MoL-2021-16: Hyperintensional Logics for Evidence, Knowledge and Belief

MoL-2021-16: Siemers, Maximilian (2021) Hyperintensional Logics for Evidence, Knowledge and Belief. [Report]

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Traditional epistemic logics generally define knowledge as truth in all epistemic alternatives. This approach has two shortcomings: first, the link between knowledge and justification is not represented. Second, epistemic agents are highly idealised and suffer from the defect of logical omniscience. In this thesis, we propose a framework that aims at bringing together knowledge, belief and evidence possession of less idealised epistemic agents.
Our contribution consists of a combination and enrichment of existing approaches that address each of these issues individually. On the one hand, there are possible-worlds based semantic representations of evidence and corresponding notions of knowledge and belief based on this conception of evidence. On the other hand, it has been argued that epistemic attitudes are topic-sensitive, which makes them hyperintensional.
Our framework combines the semantic representation of evidence with strategies to formalise hyperintensional knowledge and belief. We suggest that evidence itself should be understood as a hyperintensional concept. We demonstrate how some of the closure principles for knowledge and belief related to logical omniscience are consequences of the purely possible worlds-based approach of interpreting the underlying evidence. In particular, we suggest that the missing component that cannot be captured by these approaches is the relation that holds between a piece of evidence and a proposition whenever the former is relevant for the latter.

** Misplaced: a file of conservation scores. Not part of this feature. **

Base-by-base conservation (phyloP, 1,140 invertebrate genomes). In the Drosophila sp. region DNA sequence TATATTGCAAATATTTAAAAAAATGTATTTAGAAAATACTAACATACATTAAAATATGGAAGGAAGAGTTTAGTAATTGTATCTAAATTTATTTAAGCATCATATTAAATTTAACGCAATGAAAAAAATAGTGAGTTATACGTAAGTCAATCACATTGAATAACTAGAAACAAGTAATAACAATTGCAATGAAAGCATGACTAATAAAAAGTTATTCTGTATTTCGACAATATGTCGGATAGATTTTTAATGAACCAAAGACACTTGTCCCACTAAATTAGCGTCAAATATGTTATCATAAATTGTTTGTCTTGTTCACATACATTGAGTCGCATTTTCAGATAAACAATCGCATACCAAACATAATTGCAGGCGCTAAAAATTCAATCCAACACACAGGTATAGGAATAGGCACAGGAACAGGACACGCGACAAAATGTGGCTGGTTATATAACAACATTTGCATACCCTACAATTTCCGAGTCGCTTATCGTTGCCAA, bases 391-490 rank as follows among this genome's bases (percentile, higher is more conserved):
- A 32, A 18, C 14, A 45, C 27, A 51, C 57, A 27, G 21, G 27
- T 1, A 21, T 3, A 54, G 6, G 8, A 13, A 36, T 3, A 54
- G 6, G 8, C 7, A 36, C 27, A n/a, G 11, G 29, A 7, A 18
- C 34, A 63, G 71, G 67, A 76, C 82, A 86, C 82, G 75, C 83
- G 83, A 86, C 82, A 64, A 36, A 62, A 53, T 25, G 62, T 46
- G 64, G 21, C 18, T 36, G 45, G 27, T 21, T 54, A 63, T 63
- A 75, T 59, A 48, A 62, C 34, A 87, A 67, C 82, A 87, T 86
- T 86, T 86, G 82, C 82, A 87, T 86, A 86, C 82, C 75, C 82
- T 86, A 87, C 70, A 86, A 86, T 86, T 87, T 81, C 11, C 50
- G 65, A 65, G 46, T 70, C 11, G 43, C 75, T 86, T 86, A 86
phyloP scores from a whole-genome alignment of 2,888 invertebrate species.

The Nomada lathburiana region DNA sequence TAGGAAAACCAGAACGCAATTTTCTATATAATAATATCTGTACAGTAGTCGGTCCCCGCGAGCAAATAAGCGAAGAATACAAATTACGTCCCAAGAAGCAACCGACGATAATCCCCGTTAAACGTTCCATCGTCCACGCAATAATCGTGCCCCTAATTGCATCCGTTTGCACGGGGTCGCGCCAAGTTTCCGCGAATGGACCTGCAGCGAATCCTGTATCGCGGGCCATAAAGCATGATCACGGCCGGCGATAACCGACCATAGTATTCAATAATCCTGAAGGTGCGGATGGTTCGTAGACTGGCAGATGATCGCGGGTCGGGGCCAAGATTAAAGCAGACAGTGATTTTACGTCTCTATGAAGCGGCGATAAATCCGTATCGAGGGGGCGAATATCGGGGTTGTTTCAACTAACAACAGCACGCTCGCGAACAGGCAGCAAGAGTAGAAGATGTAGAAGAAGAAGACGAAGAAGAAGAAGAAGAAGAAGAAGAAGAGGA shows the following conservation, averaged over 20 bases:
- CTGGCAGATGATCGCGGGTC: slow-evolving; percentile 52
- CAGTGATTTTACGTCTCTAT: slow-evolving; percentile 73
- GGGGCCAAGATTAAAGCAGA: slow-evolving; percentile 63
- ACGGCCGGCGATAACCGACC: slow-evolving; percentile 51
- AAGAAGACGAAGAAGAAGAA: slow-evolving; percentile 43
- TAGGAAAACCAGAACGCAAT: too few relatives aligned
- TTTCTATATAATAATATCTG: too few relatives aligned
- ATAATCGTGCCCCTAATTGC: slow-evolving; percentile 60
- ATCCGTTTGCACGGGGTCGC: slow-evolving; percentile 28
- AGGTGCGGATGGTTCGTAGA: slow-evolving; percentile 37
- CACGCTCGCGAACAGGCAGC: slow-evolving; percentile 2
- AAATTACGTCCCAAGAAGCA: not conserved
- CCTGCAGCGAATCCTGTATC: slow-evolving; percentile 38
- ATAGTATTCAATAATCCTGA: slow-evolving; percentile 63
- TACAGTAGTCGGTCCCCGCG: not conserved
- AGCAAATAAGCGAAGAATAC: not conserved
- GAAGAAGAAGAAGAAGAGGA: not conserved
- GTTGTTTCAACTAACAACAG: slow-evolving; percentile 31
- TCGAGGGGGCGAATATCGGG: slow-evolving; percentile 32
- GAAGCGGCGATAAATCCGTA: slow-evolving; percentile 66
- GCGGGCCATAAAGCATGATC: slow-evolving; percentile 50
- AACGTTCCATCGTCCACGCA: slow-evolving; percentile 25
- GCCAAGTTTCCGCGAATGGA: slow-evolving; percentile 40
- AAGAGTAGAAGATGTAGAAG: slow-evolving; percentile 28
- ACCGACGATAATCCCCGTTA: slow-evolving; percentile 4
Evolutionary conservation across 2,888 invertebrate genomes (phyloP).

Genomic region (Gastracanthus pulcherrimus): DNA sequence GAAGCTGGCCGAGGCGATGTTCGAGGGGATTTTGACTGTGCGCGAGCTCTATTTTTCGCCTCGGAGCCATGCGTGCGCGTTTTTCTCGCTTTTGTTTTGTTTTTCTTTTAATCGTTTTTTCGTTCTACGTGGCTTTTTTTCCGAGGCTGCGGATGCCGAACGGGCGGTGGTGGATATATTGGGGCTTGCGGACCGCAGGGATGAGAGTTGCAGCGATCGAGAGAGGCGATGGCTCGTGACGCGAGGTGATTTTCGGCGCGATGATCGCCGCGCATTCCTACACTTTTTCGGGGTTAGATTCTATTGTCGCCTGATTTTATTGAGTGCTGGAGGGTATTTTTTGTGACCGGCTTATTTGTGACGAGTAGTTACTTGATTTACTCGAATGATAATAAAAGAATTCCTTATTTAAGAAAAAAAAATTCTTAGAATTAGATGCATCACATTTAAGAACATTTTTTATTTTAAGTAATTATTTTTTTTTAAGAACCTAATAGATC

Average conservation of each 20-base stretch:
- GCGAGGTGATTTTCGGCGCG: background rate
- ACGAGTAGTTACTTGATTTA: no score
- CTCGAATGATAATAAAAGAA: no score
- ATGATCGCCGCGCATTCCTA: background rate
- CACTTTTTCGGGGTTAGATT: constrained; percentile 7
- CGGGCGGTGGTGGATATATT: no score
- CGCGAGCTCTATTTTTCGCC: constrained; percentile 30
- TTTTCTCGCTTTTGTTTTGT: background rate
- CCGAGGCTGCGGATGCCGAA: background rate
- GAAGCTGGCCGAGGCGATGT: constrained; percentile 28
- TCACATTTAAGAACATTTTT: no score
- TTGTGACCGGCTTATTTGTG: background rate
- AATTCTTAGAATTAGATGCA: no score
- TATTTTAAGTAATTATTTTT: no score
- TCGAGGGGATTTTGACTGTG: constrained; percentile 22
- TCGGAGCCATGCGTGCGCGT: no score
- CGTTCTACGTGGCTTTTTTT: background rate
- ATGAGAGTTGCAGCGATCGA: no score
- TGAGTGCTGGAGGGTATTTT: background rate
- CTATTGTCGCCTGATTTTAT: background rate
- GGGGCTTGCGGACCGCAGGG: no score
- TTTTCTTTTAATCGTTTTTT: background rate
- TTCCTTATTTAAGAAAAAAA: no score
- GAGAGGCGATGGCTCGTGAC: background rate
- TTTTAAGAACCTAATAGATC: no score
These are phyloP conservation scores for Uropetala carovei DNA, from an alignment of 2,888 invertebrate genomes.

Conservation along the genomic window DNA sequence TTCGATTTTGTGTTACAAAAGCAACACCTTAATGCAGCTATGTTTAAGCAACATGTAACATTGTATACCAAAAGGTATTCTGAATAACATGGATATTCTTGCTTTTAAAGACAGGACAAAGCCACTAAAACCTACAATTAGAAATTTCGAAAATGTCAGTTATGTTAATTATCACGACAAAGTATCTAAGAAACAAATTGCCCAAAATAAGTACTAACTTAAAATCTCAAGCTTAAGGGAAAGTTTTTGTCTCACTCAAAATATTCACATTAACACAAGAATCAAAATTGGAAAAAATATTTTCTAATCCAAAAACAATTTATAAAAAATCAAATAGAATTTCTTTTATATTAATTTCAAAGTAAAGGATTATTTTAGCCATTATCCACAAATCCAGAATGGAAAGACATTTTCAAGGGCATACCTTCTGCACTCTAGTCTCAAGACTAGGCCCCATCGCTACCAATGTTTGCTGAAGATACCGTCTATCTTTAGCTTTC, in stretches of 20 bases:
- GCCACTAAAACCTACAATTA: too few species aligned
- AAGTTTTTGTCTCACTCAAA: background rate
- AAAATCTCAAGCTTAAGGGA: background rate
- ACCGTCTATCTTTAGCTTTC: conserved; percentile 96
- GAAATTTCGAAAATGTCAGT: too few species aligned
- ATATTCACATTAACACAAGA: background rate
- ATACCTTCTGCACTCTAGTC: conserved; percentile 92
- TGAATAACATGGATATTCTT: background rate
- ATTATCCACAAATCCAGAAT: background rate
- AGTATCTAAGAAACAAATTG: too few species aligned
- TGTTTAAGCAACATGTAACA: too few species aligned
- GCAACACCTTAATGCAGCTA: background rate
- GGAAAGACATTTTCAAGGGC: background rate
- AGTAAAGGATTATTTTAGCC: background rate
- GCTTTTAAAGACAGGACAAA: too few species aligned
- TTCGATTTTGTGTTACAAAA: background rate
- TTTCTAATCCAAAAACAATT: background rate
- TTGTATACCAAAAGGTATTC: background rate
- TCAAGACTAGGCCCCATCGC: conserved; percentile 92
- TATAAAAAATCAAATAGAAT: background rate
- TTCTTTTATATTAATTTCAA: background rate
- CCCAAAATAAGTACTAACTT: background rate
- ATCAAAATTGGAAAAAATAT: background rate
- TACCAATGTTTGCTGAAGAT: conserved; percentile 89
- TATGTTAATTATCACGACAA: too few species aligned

Based on existing frameworks modelling subject matters, we develop a topic-sensitive notion of evidence and show that knowledge and belief can be defined based on this novel kind of evidence. As a consequence of grounding knowledge and belief entirely in hyperintensional evidence, our target notions of knowledge and belief are themselves hyperintensional. In particular, our approach circumvents many of the defects pertaining to logical omniscience.
Our main technical contribution consists of a sound and complete axiomatisation of a logic for hyperintensional evidence and knowledge, which is expressive enough to define all evidence, knowledge and belief modalities developed throughout this thesis. We also provide a separate sound and complete axiomatisation of a belief fragment.

Item Type: Report
Report Nr: MoL-2021-16
Series Name: Master of Logic Thesis (MoL) Series
Year: 2021
Subjects: Computation
Depositing User: Dr Marco Vervoort
Date Deposited: 17 Sep 2021 01:04
Last Modified: 17 Sep 2021 01:04

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